Merry December! Is your Christmas shopping done? I’ve made a start, by which I mean a few things were put in my Amazon cart. Usual problem: no one needs anything, and Daughter, being older, has few material wants. Pens and paints, yes - but that’s a boring gift card to Dick Blick. (That’s an art supply store.) Every year I try to give my wife some technological upgrade, but it never takes. It took me three years to get her away from portable radios for dog-walking. Last year I gave her wireless headphones and set up her phone with apps for all the stations she likes, and you know what happened: batteries ran down, she went back to corded headphones and an iPod mini for radio, and that was that. Keeping her headphones charged is just Another Damned Thing, and she has dozens of ADTs every day.

Me, I’ve the leisure to make sure everything is charged. I’m the kind of guy who tops off all the portable batteries and checks twice a year to see the expiration dates on the batteries in the emergency supply closets. Also the kind of guy who gets his license tags renewed on the last possible day, which gives you a window into my skewed priorities.

Why did that example come to mind? Oh, no reason, except I had to do renew them today for my wife’s car. Because I said I would. Because the Service Center is just a block from my office. Of course it was a rare busy day at work with actual DEADLINE STUFF and so I had to go at noon. Only took 20 minutes.

“Can I pay by VISA?” I asked, with a sense of deja vu; I always ask this. Why?

“Yes but there is a 2.5% convenience charge.”

Oh. “To whom do I make out the check?”


Oh. Then I looked to my right, and saw a sign that said they take VISA, for a 2.5% convenience charge, and checks should be made out to HCT.

“I have a crick in my neck,” I said. “Hurts to turn it. Otherwise I would have seen that right away.” She smiled. “You should put that sign right - here on the back of your monitor.”

“Used to be on the counter,” she said. “People still asked.”

“You should write it on your forehead,” I said.

“They would still ask,” she said.

After I finished work I took daughter to the orthodontist’s; that place amuses me. Because they give you cookies when you’re done. Big, warm, chocolate chip cookies. Because they’re the FUN dentist. Filling cavities, that’s someone else’s job. Hell, getting the chocolate out of your metalwork, that’s not their concern either. I have fun joshing with the main receptionist, because she confessed the first time I called for an appointment that she was not a stalker or anything but they had this survey in this course she was taking, and they wanted to know who you’d want to be marooned on a desert island with, and she said me.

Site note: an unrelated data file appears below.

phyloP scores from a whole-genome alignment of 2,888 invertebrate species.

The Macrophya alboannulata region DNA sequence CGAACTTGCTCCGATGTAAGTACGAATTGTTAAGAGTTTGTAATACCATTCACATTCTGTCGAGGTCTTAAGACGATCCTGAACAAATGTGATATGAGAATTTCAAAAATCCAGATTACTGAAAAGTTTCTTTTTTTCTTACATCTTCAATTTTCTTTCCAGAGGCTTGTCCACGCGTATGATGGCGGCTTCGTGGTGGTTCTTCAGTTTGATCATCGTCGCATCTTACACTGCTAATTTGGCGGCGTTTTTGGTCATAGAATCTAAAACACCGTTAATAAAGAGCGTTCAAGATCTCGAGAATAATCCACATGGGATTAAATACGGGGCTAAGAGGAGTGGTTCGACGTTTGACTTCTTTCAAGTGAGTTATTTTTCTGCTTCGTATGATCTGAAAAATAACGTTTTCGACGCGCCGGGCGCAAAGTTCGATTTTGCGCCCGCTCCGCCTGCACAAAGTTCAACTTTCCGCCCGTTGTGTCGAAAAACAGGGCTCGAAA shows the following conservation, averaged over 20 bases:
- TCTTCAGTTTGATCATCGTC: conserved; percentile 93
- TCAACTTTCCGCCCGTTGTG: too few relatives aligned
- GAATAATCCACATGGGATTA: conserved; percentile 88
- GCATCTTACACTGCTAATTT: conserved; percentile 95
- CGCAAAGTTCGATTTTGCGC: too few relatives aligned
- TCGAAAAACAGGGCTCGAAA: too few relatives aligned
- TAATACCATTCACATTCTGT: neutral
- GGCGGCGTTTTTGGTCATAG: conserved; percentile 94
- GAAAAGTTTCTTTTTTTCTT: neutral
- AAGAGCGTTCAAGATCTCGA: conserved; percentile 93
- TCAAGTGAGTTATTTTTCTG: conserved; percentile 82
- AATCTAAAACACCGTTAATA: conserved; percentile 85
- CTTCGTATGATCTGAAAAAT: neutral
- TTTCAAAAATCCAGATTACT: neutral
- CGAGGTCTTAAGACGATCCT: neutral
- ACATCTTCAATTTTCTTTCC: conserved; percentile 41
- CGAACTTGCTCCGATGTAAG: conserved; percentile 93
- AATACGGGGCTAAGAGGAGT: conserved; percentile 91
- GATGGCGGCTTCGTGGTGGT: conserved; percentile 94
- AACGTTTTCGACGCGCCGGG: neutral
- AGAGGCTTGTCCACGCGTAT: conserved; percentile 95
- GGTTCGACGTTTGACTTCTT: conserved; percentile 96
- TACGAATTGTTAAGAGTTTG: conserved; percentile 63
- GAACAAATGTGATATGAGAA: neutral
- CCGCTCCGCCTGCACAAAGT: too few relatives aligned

As I have said from time to time it is an odd life, but nifty.
We made an appointment for the middle of December, and I said “See you in a fortnight!”

She looked at me: really? Looked at Daughter: “teach your dad how to talk normal, okay? Fortnight.”

What? It’s a perfectly cromulent word. It’s one my favorites. Two weeks is prosaic; fortnight is sturdy and resolute. Jeez. People.

Then to the grocery stores.

Everyone at Traders Joe is always happy, right? That’s the vibe, that’s the mood, that’s the thing that makes it feel like a party. The amount and style of happiness varies, but usually they’re up for a chat, and they are the most responsive cashiers in the business. Throw a quip and they will catch and toss another back.

The other day I’m in line, which violates everything they believe in - there should be no lines! Anyone is waiting, the bell is rung, and another line opens up. I hear a stern voice behind me:

SIr, could you come to this aisle please.

Big middle-aged trim African-American guy.

I say “the last time I heard that intonation I was asked to step out of the car because I was speeding.”

Sheepish grin.

“I used to be a policeman,” he said.


“I felt like I should put my hands on the counter and you’ll ask for permission to toss the cart.”

We get chatting, and turns out he was a DC cop when I was living in the District. “Where did you live?” he says. Adams-Morgan. “That was my patrol.” Brief words about the rise and fall and rise of the area, and then I thank him for keeping the neighborhood save and tip an imaginary hat, because there are other customers.

Got me thinking about Adams Morgan, though. Or rather a pizza place many blocks away that some people believe is a center for a Democrat-run pedophilia ring. It’s the sort of conspiracy where prominent public figures regularly say secret code words for illegal sexual activity on tape, because they’re mocking everyone and feel untouchable. This includes President Obama, whose references to hot dog condiments in an unguarded moment is proof he is part of the subterranean child-sex ring. Anyway, when I googled the story I was surprised to see the store’s sign. Wha? That’s my old bottle shop in DC. Years ago, it was on Columbia Road - it’s gone now, but the sign was saved and sold.

So far no one in the #pizzagate story seems to note that the sign contains ISLAMIC IMAGERY, but lest they thing that was added, here’s a picture from 20 years ago or so.

So I don't know how I got here from gift shopping, but that happens.

There's no explanation given.

I'm not sure there could be an explanation. Unless he was condemned to death for some shipboard infraction, and forced to wear his burial shroud.